Newest Diedrich Revives Coffee's Historical Perspective

SPECIAL TO THE TIMES

Don't be turned off by the Vegas-intensity neon that reaches out to freeway passersby or by the massive-but-still-inadequate parking lot that will have you clenching your teeth. The newest Diedrich Coffee, in the equally new Spectrum Entertainment Center in Irvine, provides a great night out--sans alcohol--for a reasonable price.

Once past that neon glow (coming from the Edwards 21 Megaplex) and safely inside Diedrich, visitors can marvel at painstakingly designed arches, fixtures and color schemes that contradict most current espresso drinkers' assumptions about the origin of "coffee culture."

While it may shock the many would-be Kerouacs, Ginsbergs, and Ferlinghettis populating innumerable open-mike readings in Orange County, Diedrich's updated bazaar stylings recall the North African origins of coffee shops, where coffee was being triple-roasted for flavor and served as a vital part of social life hundreds of years before the Beat Generation. (Perhaps William Burroughs picked up his taste for the bean during his stints in Tangiers.)

As with the 10 other Diedrich locations throughout Orange County, you can get just about any coffee drink imaginable at the Spectrum location. Reasonably priced lunches, dinners and exquisite desserts are also available.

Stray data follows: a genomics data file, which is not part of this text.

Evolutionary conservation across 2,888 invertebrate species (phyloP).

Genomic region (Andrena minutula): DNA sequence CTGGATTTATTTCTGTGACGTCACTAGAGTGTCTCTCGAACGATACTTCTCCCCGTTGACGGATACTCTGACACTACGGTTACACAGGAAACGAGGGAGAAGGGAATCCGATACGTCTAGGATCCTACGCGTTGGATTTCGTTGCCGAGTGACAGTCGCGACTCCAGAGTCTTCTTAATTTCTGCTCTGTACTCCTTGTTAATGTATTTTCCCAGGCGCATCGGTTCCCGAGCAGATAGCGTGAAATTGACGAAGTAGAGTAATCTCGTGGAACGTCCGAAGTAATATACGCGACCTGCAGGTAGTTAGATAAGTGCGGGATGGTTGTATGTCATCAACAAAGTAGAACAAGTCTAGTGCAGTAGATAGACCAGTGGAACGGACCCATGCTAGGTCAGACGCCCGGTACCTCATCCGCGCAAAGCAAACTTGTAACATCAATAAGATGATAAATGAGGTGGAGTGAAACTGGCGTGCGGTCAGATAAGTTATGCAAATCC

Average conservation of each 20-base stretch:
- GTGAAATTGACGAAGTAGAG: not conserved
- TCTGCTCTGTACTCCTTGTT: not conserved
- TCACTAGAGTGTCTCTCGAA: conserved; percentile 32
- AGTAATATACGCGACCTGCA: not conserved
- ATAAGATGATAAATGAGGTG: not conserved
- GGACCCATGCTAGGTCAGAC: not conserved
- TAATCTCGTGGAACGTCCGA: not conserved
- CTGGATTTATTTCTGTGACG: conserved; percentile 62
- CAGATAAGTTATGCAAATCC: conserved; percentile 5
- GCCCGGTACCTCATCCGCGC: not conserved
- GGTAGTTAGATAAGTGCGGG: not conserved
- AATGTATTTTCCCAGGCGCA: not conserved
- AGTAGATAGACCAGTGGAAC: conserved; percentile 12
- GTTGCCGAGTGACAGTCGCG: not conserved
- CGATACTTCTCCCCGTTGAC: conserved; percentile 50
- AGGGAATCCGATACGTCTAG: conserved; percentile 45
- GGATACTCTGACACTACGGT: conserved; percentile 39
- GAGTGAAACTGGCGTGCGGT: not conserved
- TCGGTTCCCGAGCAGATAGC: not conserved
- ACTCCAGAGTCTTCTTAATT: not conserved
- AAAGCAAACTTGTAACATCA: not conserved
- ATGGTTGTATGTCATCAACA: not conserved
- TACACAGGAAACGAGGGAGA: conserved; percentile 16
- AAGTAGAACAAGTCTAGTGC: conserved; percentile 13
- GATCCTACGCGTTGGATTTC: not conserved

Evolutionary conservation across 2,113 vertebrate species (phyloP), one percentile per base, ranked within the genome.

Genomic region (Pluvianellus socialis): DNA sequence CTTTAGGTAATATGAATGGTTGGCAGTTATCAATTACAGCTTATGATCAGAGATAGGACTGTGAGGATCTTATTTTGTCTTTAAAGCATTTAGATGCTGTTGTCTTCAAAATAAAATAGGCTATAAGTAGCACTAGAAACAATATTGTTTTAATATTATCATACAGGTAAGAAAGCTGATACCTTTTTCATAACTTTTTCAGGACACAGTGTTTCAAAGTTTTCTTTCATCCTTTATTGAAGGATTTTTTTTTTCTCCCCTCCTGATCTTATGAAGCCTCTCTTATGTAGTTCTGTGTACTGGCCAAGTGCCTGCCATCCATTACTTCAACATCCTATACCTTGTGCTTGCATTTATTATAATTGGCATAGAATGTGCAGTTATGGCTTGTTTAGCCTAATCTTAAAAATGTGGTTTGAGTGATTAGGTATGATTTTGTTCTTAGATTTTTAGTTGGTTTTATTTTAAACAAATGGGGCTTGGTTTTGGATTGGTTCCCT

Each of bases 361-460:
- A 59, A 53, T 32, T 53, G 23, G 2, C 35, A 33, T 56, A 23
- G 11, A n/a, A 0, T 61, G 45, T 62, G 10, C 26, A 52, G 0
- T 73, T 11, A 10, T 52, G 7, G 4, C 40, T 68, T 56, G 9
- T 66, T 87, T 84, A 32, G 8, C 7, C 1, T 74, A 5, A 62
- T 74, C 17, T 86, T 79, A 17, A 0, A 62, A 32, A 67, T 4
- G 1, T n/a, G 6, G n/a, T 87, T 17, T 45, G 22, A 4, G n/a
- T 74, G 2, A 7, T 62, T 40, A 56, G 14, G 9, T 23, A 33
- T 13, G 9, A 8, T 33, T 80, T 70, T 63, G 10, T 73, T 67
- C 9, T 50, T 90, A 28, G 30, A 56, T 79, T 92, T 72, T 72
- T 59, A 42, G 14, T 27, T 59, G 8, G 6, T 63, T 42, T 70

The large interior (capacity 125) is framed by two-story windows that look onto outdoor table seating, where many go to smoke and people-watch. Barnes and Noble booksellers shares an interior archway with Diedrich, and the dual draw of clientele is undeniable.

A Moroccan belly-dancing duo provides the highlight of this month's entertainment; the dancers appear frequently on a schedule that also features such coffeehouse-circuit regulars as pop band the Overreactors and blues guitarist Peter Dobson. The belly-dancers, Miranda and Lilla, ebb and flow in authentic dress to recorded accompaniment accented by zills (finger cymbals), chanted vocals and the dumbek drumming of Miguel L'Larte and none other than Martin Diedrich, founder of this coffeehouse chain. The effect of the dancing duo, which causes a curious crowd to gather at the windows, would be hypnotic in any context; at Diedrich, the dancers complete the mood.

Miranda and Lilla make their next appearance at the Spectrum Diedrich on Jan. 21 from 5 to 9 p.m.

* 31 Fortune Drive, Irvine.

* (714) 450-4959.

* Open 6 a.m.-11 p.m. Sunday-Thursday, till midnight Friday and Saturday.

* No cover.

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